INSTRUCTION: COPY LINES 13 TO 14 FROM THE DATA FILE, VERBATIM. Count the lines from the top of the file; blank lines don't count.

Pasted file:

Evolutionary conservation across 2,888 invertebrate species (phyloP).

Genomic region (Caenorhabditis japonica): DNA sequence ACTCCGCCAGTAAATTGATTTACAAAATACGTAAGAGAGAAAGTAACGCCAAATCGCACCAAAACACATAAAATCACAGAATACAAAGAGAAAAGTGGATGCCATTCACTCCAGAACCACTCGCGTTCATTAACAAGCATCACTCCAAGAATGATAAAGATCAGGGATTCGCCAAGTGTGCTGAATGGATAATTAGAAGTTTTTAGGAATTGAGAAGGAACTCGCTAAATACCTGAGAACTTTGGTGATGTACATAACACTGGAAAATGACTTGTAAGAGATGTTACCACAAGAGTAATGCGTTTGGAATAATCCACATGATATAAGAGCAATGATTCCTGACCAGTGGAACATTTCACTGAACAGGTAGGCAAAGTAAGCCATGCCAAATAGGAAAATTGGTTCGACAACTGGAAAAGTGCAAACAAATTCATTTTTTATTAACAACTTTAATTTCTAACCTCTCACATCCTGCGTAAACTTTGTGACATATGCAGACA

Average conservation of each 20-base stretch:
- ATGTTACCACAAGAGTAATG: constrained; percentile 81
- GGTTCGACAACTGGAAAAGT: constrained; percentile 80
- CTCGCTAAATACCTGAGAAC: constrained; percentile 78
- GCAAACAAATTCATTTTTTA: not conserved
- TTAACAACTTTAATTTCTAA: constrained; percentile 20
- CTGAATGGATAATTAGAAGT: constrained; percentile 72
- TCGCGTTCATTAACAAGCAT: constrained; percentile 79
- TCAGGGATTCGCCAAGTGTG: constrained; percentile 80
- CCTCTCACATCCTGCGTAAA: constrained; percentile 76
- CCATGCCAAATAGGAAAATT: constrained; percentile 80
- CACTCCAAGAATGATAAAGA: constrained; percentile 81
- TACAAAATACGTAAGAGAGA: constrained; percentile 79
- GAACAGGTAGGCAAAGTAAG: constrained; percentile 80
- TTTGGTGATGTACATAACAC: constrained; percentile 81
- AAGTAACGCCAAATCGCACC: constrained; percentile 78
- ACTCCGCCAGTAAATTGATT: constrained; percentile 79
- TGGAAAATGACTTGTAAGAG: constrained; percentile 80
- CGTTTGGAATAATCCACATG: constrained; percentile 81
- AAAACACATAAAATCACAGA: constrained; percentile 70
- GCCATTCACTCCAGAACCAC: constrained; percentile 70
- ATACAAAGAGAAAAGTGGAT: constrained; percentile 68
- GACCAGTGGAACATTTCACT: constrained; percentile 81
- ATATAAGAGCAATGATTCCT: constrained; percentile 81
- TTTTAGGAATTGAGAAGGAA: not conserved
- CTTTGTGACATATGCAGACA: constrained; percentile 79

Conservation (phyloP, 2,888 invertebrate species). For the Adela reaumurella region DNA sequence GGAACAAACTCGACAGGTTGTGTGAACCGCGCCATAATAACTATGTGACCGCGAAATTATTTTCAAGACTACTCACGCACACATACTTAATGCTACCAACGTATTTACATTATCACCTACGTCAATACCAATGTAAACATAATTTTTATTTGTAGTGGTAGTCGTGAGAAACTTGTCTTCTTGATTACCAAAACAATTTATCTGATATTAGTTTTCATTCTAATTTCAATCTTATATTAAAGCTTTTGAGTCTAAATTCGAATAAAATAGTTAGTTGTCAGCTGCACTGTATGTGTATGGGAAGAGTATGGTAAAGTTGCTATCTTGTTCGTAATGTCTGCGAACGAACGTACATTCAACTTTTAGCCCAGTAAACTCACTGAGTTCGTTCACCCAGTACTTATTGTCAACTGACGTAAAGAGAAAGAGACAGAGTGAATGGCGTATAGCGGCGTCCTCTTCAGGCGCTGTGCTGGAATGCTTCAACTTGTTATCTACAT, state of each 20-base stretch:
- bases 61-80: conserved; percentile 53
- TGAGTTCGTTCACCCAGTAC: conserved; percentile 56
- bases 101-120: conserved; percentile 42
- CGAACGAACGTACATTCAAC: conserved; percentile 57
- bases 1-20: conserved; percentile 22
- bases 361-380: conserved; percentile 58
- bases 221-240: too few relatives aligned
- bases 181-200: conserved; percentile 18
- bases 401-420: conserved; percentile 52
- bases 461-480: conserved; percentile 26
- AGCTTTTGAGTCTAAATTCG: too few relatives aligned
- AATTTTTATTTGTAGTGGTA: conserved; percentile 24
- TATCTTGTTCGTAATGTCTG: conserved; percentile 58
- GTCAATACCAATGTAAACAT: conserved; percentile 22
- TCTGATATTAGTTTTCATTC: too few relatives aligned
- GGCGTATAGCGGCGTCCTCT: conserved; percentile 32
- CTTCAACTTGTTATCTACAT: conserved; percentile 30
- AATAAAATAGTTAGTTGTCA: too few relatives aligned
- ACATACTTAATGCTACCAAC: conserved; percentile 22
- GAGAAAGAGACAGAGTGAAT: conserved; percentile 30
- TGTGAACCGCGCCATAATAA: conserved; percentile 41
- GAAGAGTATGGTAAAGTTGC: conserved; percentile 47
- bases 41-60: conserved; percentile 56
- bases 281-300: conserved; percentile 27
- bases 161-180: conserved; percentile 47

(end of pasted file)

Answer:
- CCATGCCAAATAGGAAAATT: constrained; percentile 80
- CACTCCAAGAATGATAAAGA: constrained; percentile 81